There are probably many factors but I think part of the issue (particularly in western culture) may be the busyness of life and the expectations we have about life and ourselves. That is that we are constantly on the go with little time to rest, slow down and quieten the noise in our lives and in our heads!!! So how can we manage and get through life with less anxiety and stress?

Firstly I think it is unhealthy to expect that we can maintain constant busyness all the time without having times of rest and learning how to slow down. I have seen the  benefits not only personally but also professional from my clients when they learn to say ‘no’ sometimes, when they delegate some responsibilities, when they learn to set boundaries, when they take some much needed time- out for themselves. Some of my clients who have presented as feeling very stressed and anxious have gone on holidays or have changed their lifestyles and as a result I have seen a fresher, happier, calmer version of themselves. Why? Because we all need rest and believe it or not we need it regularly. It is part of our make-up. Physiologically we sleep for this reason, we also have a calendar which includes weekends and holidays so that we can hopefully rest from school and work. The problem is that we have largely forgotten how to rest and have a tendency to use these times unproductively. If I asked how many of you do leisurely activities regularly on your time off to wind down how many of you would say that you do? Or instead do you spend time working on your laptops or browsing the internet for long periods of time when you should be resting, talking to your family/friends, reading a book, exercising, going outdoors etc. We live in a fast paced society but we are in control of our own lives and we need to learn how to slow down and make healthier choices.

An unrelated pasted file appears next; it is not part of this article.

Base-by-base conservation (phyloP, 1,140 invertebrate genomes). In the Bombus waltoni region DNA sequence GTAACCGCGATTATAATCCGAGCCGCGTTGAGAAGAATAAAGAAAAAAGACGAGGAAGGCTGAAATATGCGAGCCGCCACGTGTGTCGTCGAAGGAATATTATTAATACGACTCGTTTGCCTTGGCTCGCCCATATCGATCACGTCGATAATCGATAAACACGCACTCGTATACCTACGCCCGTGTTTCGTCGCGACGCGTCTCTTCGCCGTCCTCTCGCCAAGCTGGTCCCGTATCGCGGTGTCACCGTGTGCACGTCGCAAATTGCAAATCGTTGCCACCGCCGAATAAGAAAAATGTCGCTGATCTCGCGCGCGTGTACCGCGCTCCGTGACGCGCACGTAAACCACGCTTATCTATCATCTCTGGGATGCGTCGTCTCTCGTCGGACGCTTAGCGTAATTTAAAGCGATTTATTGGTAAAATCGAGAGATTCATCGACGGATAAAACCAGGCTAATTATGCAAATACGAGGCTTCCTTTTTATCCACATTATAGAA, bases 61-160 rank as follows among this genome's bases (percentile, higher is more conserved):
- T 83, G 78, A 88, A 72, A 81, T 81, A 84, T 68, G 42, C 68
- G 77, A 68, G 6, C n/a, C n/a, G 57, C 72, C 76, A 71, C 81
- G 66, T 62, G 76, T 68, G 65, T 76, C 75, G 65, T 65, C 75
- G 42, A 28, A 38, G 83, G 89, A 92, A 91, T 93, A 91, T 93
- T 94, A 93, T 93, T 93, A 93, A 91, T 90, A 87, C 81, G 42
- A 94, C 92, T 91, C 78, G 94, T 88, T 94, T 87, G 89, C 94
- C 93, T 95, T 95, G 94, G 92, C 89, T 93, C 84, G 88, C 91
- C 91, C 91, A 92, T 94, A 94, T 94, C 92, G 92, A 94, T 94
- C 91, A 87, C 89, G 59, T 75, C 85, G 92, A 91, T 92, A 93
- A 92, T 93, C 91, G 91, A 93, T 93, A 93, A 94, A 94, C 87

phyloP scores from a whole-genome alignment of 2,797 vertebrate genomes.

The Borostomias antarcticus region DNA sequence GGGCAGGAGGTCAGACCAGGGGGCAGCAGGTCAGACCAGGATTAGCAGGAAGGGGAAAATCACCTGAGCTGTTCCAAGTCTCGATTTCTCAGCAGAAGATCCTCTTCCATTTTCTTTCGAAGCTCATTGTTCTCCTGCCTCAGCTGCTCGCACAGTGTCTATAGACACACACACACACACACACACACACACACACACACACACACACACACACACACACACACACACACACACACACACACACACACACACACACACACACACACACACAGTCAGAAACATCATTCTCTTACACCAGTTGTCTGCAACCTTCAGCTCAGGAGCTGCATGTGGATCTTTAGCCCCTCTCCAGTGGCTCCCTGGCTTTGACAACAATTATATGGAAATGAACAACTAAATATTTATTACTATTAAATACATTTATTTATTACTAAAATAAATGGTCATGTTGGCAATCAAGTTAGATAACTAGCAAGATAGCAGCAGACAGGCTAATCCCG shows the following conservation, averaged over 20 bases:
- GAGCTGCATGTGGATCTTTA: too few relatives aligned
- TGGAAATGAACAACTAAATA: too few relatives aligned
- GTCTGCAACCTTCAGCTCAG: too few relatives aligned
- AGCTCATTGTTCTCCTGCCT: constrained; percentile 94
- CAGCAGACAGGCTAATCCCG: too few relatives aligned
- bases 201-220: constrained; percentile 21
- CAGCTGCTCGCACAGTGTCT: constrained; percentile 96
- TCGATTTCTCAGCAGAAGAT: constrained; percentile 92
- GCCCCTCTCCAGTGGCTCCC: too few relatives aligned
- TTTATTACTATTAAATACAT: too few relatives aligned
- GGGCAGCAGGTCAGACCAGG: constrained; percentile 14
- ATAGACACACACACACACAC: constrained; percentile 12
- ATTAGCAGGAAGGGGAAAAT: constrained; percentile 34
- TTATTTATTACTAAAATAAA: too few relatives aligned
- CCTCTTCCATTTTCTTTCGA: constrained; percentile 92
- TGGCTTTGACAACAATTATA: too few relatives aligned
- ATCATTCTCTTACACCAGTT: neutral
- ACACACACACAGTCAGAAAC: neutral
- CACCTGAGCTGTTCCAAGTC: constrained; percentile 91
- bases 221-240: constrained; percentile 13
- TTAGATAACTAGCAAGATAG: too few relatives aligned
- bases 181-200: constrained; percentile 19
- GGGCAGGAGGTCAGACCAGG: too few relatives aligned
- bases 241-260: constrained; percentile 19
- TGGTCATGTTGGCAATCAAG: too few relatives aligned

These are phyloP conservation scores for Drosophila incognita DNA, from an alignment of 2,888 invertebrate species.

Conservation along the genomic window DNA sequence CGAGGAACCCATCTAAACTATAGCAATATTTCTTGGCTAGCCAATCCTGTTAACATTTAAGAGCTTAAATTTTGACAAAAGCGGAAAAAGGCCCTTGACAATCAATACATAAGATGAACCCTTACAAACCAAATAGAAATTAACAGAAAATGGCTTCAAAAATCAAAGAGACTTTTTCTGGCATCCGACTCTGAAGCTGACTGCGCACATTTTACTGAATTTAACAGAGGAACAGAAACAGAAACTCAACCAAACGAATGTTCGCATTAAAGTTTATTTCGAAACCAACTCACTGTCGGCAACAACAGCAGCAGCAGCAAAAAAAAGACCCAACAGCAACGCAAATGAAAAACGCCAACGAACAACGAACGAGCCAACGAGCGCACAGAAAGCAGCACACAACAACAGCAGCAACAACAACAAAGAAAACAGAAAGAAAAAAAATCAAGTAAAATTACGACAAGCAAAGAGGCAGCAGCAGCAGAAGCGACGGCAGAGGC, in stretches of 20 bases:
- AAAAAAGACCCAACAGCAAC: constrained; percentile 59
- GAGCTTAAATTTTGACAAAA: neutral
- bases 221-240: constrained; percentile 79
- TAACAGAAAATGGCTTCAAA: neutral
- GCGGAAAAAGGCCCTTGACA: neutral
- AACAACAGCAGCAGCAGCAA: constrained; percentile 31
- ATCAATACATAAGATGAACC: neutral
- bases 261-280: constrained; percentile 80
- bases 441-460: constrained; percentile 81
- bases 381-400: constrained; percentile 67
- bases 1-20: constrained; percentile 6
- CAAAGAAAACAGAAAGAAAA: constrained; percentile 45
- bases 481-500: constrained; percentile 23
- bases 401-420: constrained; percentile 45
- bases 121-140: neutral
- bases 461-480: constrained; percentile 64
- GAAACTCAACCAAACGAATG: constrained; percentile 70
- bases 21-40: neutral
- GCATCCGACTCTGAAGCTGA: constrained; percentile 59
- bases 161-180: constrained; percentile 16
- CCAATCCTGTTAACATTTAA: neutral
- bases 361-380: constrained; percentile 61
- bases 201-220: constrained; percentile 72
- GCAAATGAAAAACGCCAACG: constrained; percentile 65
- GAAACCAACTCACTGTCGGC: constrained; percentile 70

The benefits of this lifestyle is a calmer self, and a calmer self is usually a version of you that has time to reflect instead of react and has time to learn, grow and enjoy life more fully.